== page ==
About the book: The Covey Jencks Mysteries: Love and Murder Deep in the Heart of Texas
- Narrated by Stephen E. Lookadoo, Jr.
- Mystery / Amateur Sleuths / West Texas
- Listening Length: 17hrs, 44 minutes
- Publication Date: July 27, 2022
- Scroll down for giveaway!
Shelton Williams’s book The Covey Jencks Mysteries: Love and Murder Deep in the Heart of Texas is more than a collection of mysterious tales of murder and investigation. By bringing to life these characters, the author has highlighted the global issues of racism, drug abuse, political extremism, and women trafficking.
In the midst of it all is our protagonist, hell-bent on finding out what secrets he may find out if he stepped into the dark shadow of Odessa.
This omnibus edition of the Covey Jencks Mysteries includes newly edited versions of Covey Jencks, Covey and JayJay Get Educated, and The Chinese Murder of Edward Watts. It also includes a new preface from the author and foreword by Charles E. Morrison.
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About the author, Shelton L. Williams
Shelton L. Williams (Shelly) is founder and president of the Osgood Center for International Studies in Washington, DC. He holds a PhD from Johns Hopkins School of Advanced International Studies and he taught for nearly 40 years at Austin College in Sherman, Texas. He has served in the US Government on 4 occasions, and he has written books and articles on nuclear proliferation. In 2004 he began a new career of writing books on crime and society. Those books are Washed in the Blood, Summer of 66, and now the three books in the Covey Jencks series. All firmly prove that he is still a Texan at heart.
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Having read the original Covey Jencks novel, which I did not review, and the second, Covey and Jay Jay Get Educated, which I did, I was curious to hear the audiobook, with all three books narrated by the same person, and presented in one, neat, bundle. I was not disappointed. While I’m a rare audiobook-listener and generally only listen to books I’ve read in print, I’m falling more in love with the medium. As I had not read the third book in this collection, The Chinese Murder of Edward Watts, I was a bit concerned about following the plot, but these books are so perfectly paced and well plotted, and balance humor and more serious scenes so well, that I had no issues.
As a refresher, the first book introduces us to Covey Jencks and his partner in solving crime (among other things), JayJay Qualls and sees them solving a case in Jencks’s hometown of Odessa, Texas where he recently returned. It involved Mexican gangs and a Boston mobster, and set the tone for the sarcasm-laced, deeply respectful and affectionate relationship between the two leads. The second book sees Covey and JayJay finding the truth behind the death of one of Covey’s friends as well as other mayhem on a college campus, and the third involves a trip to China to solve a murder that involves characters there and in the USA, including a group of Chinese gangsters.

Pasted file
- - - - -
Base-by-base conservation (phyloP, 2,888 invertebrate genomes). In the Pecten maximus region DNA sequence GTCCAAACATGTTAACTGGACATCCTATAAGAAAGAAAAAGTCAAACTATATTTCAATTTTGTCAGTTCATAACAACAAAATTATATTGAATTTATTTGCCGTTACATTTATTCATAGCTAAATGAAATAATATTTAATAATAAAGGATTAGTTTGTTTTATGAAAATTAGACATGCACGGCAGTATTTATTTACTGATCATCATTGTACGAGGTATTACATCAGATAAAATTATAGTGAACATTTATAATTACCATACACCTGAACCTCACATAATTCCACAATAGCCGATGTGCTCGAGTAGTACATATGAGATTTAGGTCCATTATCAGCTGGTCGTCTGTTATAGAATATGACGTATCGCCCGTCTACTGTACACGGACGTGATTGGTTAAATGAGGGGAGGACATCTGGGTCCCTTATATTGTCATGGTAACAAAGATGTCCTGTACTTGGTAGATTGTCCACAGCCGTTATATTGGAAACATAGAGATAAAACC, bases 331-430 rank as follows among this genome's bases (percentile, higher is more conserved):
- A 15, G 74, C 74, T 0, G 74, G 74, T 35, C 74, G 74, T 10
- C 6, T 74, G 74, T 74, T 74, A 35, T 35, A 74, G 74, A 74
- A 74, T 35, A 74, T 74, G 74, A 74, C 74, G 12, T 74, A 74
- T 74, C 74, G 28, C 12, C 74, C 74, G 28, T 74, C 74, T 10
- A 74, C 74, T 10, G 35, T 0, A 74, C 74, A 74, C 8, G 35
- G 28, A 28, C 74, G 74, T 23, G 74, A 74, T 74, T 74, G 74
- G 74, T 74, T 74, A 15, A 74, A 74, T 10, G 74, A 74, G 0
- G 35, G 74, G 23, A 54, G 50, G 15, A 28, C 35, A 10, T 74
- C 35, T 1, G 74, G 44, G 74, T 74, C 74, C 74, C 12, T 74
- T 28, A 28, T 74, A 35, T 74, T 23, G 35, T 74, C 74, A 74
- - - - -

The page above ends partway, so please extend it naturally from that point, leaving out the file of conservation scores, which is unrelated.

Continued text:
What all three novels have in common, aside from Covey and JayJay, are the deft uses of language, and the way author Williams imbues his stories with social consciousness and uses them to discuss everything from immigration and racism to sexism and sex trafficking. He does this while never making the reader – or listener – feel hammered to death by a cause, or overdoing the darker aspect of these subjects, but wrapping them in mysteries laced with humor and wry turns of phrase that are completely engaging.
As audio books, each of these has been released on its own, albeit with diffrerent narrators. What makes this omnibus audiobook edition so special is that the same narrator is with us all the way through. A good narrator can make or break and audiobook. In this case, Stephen E. Lookadoo’s folksy warmth only enhances the source material. He sounds like someone Covey Jencks would know; he sounds like someone the author would know. He has that kind of familiar voice that makes you think you’ve heard him before – and maybe you have – but even when he’s playing a down-home hick he never seems uneducated. He also used just enough accent and pitch change to evoke the different characters without sounding forced or fake. A lot of male narrators turn female characters into caricatures; Lookadoo does not.
The combination of Williams’s vivd storytelling and Lookadoo’s narration gives the listener the perfect blend of substance and style. The vocal performance is perfectly matched to the relatively quick pace of these novels, and you never feel breathless from trying to keep up, or bored because things are too slow.
At nearly eighteen hours, this omnibus is a meaty undertaking. Personally, I prefer longer audiobooks because I can live with them for several evenings and really absorb the story. In this case, that time gives us three distinct, yet still connected, mysteries that were fantastic in print, an even better in this format.
Goes well with: cold beer – Shiner is good – and a plate of ribs, cole slaw and mac-n-cheese.
GIVEAWAY! GIVEAWAY! GIVEAWAY!
Each receives an audiobook edition of
THE COVEY JENCKS MYSTERIES:
LOVE AND MURDER DEEP IN THE HEART OF TEXAS
(US only; ends midnight, CDT, 10/31/22.)
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